In both cases the very dispirit actions served the same purpose of inflaming the public sentiments towards the sticking points between the the North and the South by grabbing headlines in the media for a sustained period of time during which very little was being published in the pop media of the times that lauded the positive aspects of the relationship between the two factions. In each case the extremes of the slavery system as well as the underlaying Humanity, or lack there of, of the morality of each side was exposed in a atmosphere of distrust and misunderstanding that was rapidly pushing the both sides into entrenched positions leading them ever closer to a breaking point, and was exacerbated by a howling media wanting and willing to publish what ever inflamed the public most to rally to their respective view's both politically and philosophically. Had the media had it sites focused elsewhere the split may not have been enevatable.
The seven debates between Douglas and Lincoln were eventful in the State of Illinois. There, the new Republican Party, less than 4 years old, nominated Abraham Lincoln as their candidate for the Senate. The Party at that time was "radical" in that they named Catholicism and slavery as the two greatest threats to democracy. Lincoln had served in the House of Representatives for one term in 1846-48. Douglas was a national figure and the incumbent Senator. Lincoln made it clear that as Senator he would support measures that would stop the expansion of slavery and support any measures to abolish it. Since the US Supreme Court already ruled that slavery was legal under the US Constitution, either an amendment to the Constitution would be needed to abolish it, or individual States had that power.
Lincoln made it clear he was not in favor of granting freed slaves the right to vote or the right to hold public office. He was adamant that Blacks and whites were not on an equal basis with each other.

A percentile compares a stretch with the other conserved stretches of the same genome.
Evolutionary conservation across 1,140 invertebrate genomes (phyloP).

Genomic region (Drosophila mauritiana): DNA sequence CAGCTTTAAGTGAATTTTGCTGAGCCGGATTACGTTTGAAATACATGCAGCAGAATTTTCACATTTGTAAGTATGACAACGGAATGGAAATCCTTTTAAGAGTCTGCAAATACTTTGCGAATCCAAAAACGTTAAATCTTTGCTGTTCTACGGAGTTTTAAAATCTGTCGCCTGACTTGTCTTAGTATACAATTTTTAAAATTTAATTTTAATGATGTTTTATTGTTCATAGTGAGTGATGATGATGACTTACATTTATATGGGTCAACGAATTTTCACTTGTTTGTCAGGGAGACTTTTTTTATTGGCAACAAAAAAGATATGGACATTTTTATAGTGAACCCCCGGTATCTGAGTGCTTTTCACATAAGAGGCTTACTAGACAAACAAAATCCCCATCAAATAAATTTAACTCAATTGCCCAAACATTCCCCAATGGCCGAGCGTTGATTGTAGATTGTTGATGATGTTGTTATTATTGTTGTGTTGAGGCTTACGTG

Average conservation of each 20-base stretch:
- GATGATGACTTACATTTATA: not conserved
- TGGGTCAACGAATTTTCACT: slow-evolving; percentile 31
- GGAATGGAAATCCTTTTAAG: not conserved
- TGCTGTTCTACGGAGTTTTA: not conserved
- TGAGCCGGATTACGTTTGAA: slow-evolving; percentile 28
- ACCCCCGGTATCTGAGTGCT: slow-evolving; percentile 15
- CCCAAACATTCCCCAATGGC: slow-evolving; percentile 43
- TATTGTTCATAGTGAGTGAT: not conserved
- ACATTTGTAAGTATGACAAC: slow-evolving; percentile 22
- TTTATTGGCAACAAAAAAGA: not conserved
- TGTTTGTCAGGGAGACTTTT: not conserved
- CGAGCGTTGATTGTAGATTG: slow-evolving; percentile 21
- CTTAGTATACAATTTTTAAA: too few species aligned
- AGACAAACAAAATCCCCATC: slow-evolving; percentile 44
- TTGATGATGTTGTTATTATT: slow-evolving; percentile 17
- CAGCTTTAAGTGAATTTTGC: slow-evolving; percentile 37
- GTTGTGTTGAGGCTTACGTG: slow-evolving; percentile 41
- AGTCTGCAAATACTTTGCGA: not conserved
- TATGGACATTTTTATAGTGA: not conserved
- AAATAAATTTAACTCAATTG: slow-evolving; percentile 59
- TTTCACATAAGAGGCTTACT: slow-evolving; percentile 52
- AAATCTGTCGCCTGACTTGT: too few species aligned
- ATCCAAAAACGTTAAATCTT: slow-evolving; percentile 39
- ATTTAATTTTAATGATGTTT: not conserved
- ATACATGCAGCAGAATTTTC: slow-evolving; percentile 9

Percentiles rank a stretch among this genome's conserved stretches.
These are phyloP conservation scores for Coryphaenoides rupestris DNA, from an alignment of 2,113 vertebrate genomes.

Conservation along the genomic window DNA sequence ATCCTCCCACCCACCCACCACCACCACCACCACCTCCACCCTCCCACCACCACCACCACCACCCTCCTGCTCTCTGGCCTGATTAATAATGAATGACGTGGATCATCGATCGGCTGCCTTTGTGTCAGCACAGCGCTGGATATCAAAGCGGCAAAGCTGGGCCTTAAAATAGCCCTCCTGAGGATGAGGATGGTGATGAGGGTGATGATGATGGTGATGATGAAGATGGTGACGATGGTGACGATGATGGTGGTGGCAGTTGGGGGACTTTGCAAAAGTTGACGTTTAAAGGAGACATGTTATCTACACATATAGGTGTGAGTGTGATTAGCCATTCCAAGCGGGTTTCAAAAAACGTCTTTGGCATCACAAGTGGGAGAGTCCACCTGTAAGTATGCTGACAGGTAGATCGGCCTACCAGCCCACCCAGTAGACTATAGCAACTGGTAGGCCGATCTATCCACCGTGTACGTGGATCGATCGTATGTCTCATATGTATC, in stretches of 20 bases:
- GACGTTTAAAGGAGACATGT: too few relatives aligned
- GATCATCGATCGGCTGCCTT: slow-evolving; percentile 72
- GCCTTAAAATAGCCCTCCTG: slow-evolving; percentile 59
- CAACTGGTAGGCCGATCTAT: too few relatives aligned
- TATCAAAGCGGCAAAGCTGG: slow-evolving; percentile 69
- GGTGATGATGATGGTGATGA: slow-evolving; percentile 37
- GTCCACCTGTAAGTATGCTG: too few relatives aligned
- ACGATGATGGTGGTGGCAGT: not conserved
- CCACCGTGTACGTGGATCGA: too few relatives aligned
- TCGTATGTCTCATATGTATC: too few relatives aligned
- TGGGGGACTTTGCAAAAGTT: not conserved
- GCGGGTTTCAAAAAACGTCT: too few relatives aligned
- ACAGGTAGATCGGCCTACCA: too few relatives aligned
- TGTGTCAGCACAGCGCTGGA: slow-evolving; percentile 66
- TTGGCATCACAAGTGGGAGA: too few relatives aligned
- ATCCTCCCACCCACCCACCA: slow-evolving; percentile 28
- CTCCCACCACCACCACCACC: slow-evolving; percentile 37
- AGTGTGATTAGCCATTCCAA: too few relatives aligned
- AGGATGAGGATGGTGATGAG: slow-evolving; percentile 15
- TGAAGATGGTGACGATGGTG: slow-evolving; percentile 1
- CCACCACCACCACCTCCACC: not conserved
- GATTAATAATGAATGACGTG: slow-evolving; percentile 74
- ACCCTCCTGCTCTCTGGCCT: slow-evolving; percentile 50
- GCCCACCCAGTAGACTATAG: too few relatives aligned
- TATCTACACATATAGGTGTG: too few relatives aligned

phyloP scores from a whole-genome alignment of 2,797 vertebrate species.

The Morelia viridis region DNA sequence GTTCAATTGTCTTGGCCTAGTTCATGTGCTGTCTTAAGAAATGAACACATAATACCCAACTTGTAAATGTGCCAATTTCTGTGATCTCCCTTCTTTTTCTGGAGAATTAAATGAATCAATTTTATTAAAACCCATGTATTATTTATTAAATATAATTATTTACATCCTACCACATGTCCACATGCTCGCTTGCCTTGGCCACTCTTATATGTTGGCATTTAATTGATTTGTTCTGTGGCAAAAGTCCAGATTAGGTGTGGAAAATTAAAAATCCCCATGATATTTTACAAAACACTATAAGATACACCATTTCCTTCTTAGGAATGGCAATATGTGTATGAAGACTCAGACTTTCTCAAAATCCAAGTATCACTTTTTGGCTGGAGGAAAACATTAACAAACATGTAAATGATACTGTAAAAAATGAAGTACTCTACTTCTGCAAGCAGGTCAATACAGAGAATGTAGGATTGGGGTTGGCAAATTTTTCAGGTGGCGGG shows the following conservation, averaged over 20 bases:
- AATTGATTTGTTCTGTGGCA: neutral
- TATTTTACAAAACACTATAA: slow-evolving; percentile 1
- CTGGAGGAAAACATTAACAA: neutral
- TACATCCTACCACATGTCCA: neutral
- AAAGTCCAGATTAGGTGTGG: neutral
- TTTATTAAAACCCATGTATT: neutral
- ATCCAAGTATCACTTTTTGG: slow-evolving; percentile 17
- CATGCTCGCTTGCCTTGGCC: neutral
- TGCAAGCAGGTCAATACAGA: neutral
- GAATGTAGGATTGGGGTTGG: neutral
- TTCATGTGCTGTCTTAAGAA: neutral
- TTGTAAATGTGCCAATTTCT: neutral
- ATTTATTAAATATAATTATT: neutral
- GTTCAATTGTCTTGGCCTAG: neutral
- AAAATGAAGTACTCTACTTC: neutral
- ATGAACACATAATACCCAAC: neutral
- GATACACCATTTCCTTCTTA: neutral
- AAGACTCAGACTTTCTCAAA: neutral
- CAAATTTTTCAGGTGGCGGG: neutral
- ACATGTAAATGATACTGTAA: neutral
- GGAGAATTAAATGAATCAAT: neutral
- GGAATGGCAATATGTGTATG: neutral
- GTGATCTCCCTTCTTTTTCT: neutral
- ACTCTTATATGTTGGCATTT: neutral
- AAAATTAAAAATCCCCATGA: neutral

Douglas continued to cite his socalled popular sovereignty policy of allowing citizens in a territory to vote for being a slave State or a free State. This would be decided prior to statehood.
The debates did not cause tensions between the North & South inasmuch as Lincoln had only served 2 years in national office back in 1846-48. He was relatively an unknown political figure outside of Illinois.
The John Brown issue is a separate question. This needs to be fixed or the question can be extended to cover not only these two events but any other that relates to tensions between North & South. Then we are stuck with a multitude of comparisons within one question.
The John Brown case has two issues within it. One was whether the public, no matter what they believed about slavery, could be supportive or not to the Brown case. And, whether people who had no stake or interest in the problem, would have an opinion.
There can be no doubt that, except for the six people funding John Brown's plan, who believed in "righteous violence ", could support using armed force to take control of a Federal arsenal and attempt a "slave revolt". Therefore, that aspect of John Brown's activities, which resulted in a number of deaths, could not be tolerated by any clear thinking person.
The second issue regarding the slavery issue was another matter. The act of treason & Brown's execution drew allot of attention. It not only brought slavery to the forefront again, it also tarnished some anti slavery opinions in that Brown's record of murder in Kansas was highlighted.
Certainly the publicity that Brown created did polarize people, but only those who had an interest in the issue. Few would advocate violence to solve the matter. Only radicals on both sides of the issue would continue to be polarized.
Pushed out of view was the problem that existed in the entire nation up until the 20th century. This issue was that Afro Americans were discriminated against in varying degrees in various places.
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the Japanese sank the U.S. gunboat
Tension increase between the American in Texas and the Mexican government because Texas was being run like an American colony and Mexico wanted Texas to follow their laws and rules.
Yes it does increase the surface tension THE detergent causes the surface tension of water to increase
An increase in tension between the British, the Boers and Zulus led to the Anglo-Zulu War.
It appeared to mean that no state could ban slavery (the subject of the Lincoln-Douglas debates). It also declared that a black man could not be a citizen of the USA, which infuriated the Abolitionists and raised the temperature of the debate.
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resumed submarine warfare against neutral shipping
it described the cruelty and suffering experienced by slaves
Increase tension between Muslims and Christians